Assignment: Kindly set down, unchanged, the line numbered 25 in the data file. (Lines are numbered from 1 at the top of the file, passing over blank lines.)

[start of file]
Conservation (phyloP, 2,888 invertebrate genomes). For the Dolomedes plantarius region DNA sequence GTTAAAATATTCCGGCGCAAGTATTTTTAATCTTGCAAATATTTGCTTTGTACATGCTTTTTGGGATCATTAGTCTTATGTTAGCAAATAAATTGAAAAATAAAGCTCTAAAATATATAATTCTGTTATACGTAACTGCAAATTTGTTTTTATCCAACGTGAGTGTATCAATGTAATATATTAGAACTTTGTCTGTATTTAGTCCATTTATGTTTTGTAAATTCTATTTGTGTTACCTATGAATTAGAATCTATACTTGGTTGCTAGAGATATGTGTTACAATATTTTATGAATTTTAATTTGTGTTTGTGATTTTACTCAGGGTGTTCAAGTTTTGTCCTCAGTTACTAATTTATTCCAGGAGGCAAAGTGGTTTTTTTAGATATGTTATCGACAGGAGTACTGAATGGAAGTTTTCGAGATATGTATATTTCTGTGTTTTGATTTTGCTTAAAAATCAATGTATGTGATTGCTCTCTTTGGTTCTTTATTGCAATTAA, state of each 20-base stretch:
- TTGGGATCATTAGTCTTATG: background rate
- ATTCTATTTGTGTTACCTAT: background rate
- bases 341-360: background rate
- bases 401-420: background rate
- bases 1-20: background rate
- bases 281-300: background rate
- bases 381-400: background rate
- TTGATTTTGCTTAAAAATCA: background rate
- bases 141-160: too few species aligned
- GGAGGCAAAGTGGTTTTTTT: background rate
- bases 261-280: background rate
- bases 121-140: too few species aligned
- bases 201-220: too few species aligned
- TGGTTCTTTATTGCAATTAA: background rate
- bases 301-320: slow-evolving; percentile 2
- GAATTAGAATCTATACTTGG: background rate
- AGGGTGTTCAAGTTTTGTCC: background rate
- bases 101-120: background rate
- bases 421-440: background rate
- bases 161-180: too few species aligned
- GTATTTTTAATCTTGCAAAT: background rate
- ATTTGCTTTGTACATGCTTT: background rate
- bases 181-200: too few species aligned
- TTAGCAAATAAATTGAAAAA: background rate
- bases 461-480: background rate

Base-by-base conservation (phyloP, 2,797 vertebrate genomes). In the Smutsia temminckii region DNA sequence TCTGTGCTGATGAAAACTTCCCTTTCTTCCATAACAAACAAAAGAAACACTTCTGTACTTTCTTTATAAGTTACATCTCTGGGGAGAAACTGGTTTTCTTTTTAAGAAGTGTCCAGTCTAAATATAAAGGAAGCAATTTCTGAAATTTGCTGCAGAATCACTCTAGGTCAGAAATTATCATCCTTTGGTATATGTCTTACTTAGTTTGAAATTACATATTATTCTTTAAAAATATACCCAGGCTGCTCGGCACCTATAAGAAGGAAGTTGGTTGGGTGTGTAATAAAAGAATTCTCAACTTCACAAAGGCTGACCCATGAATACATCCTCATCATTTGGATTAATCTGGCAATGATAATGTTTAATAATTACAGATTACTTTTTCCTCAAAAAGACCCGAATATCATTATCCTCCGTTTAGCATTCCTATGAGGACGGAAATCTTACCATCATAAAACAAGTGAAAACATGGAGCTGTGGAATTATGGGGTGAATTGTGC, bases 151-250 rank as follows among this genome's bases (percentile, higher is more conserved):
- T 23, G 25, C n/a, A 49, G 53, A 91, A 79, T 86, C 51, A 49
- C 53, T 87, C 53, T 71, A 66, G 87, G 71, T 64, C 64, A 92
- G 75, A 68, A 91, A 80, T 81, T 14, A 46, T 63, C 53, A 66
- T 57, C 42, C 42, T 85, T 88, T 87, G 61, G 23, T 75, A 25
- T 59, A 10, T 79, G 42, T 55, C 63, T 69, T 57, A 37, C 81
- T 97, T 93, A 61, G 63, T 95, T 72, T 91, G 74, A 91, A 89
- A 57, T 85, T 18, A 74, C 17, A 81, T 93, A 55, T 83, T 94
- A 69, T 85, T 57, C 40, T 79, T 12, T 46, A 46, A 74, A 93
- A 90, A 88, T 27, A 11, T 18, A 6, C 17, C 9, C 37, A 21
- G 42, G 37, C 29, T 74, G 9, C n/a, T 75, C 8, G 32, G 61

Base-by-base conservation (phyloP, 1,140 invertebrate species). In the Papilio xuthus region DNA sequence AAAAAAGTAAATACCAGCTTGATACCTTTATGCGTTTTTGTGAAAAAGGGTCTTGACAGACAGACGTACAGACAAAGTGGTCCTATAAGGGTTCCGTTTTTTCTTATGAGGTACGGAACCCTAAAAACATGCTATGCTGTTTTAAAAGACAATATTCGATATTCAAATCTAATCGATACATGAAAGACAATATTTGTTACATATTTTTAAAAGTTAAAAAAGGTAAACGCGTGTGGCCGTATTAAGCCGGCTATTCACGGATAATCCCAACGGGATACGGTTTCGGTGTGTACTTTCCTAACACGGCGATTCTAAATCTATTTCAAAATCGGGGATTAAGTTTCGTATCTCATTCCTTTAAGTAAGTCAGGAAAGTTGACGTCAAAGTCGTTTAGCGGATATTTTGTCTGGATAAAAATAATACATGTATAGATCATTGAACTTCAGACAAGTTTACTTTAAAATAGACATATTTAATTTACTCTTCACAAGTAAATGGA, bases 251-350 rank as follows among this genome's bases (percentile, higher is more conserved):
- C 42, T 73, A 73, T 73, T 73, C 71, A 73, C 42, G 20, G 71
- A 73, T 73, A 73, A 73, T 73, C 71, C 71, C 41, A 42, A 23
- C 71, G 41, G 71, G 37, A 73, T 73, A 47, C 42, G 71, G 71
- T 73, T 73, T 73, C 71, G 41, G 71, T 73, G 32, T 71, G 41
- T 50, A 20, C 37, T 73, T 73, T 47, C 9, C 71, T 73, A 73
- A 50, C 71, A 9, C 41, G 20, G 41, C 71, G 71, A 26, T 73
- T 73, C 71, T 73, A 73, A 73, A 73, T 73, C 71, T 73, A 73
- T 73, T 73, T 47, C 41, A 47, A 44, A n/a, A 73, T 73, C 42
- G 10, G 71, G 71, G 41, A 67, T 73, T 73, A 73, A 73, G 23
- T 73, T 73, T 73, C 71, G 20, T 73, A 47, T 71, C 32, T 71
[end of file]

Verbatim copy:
- TTAGCAAATAAATTGAAAAA: background rate